What do your customers value?
This is the question I asked a group of small business owners at a workshop this week. Essentially, if someone tells you that they can’t afford your product or services, or simply aren’t prepared to pay your rates, in most cases, it’s got nothing to do with your pricing. It’s about perceived value.
In other words, if you take a look at my pricing and think, ‘she’s having a laugh!’ then it means that I have failed to communicate the value I can deliver to you. It could also mean that you’re not my ideal customer and never will be - and so I let it go - you cannot win the hearts of minds of everyone.
As you can imagine, this sparked quite a lot of debate. We had a lady who sold a ‘standard package’ of services, but who had different pricing based on how much she thought you could afford. (And we did quiz her to be sure she is delivering the exact same thing at all price points - which she is).
“Hmmm, so essentially you are means testing your potential clients…” someone piped up. Now imagine if you are someone she thought could afford a big price tag, and you happened to run into someone who was considered too poor to pay the full price, how would you feel? Obviously, I can’t answer for you, but if it were me, I’d be feeling a bit miffed.
There are a few things to pull out of this.
1. It’s not your business to decide what people can and can’t afford.
Consumers purchase based on the value they think they are going to get. They also set their priorities based on what they personally value. So for example, if you’ve ever seen that programme ‘My Big Fat Gypsy Wedding’, you have a group of people who will spend hundreds of thousands of pounds on a wedding, but don’t have a proper house to live in. That community of people values the ritual and sanctity of a wedding more than they value permanent bricks and mortar. That’s what they like, so their personal and community values are very clear and no-one else has the right to judge. If you are offering something people really value, they will find a way to pay for it if they want it enough.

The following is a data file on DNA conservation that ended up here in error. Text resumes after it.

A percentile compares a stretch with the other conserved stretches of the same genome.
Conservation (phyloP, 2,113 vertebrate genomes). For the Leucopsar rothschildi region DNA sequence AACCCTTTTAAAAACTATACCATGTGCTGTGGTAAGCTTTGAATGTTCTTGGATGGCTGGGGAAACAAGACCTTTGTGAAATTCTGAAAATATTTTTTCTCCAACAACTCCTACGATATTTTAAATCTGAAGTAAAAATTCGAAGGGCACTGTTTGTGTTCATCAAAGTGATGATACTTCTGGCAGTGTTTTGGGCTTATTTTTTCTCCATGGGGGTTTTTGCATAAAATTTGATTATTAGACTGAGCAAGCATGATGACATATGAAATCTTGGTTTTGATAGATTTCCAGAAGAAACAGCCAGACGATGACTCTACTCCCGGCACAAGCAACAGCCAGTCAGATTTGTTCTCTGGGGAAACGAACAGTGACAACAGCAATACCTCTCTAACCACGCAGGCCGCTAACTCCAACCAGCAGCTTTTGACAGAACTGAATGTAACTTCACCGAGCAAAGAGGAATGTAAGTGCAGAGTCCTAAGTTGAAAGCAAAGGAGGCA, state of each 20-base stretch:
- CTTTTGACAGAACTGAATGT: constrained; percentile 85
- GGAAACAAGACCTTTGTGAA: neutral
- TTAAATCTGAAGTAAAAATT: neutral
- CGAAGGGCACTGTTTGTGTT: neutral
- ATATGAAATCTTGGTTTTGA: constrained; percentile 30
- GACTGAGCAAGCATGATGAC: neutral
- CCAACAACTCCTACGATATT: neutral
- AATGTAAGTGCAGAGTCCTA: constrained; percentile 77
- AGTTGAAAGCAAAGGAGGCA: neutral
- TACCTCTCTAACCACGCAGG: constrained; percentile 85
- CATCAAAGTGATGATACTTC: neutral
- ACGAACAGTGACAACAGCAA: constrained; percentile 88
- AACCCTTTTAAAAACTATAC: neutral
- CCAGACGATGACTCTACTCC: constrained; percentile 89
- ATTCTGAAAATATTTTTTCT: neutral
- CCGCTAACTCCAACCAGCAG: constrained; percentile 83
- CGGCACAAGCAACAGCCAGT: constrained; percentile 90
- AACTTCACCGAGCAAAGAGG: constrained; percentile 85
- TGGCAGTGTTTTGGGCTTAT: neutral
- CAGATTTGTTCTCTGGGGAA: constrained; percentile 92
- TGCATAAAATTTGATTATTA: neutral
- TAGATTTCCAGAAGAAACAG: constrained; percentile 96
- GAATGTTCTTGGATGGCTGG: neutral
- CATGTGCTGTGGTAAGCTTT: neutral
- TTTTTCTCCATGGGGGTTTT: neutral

2. Things that you value, and the things your customers value are not necessarily the same thing
In one of the Facebook business groups I’m a member of, the owner of a bridal dress business was bemoaning the fact that a bride-to-be asked her to create some bridesmaids dresses for under £200 each. The dress designer was livid to be asked to create these dresses for such a low price when she knew for a fact that the bride in question had commissioned a photographer that charges £10,000 for the full wedding package.
All that’s really happening in this scenario is that the bride has prioritised her wedding budget according to her values. A bridesmaid’s dress is going to be worn once and will then be hidden at the back of a cupboard for a few years until it’s eventually donated to a charity shop. The wedding pictures will last a lifetime. Someone else would have an entirely different point of view.
3. The more you understand what your customer values, the easier it is to sell to them
Which inevitably comes back that old marketing chestnut, understanding and profiling your target customers. Things like age, geography, income level, postcode etc. are no longer enough for targeting the right people. You need to dig deeper to understand what their values and priorities are. For a more detailed explanation of this see my article on marketing to the over 50s market.
The Elements of Value
To give you a bit more insight into this, you might be interested in a marketing concept that was recently developed by a respected management consulting company called Bains & Co who identified 30 elements of value that are important in the purchasing decisions of modern consumers.
They range from functional things like saving time, through to emotional values such as, nostalgia, life-changing values such as providing hope, and finally values that could save the world such as an alternative to plastic or fossil fuels.
The article in the Harvard Business Review (which you can read here), says that by taking the time to understand what your customers value, you can set about adapting your offering or communicating a set of values about your business that match their expectations. They’ve identified set of 30 fundamental values and have presented them in a pyramid graphic, and the idea is to think about what consumer values your brand/product/service can satisfy. Apparently, Amazon hits 7 out of the 30.
Once you’ve done that, think about how you can communicate those values better in your content, social media - and indeed every touchpoint where someone comes into to contact with your business.
Let me know how you get on.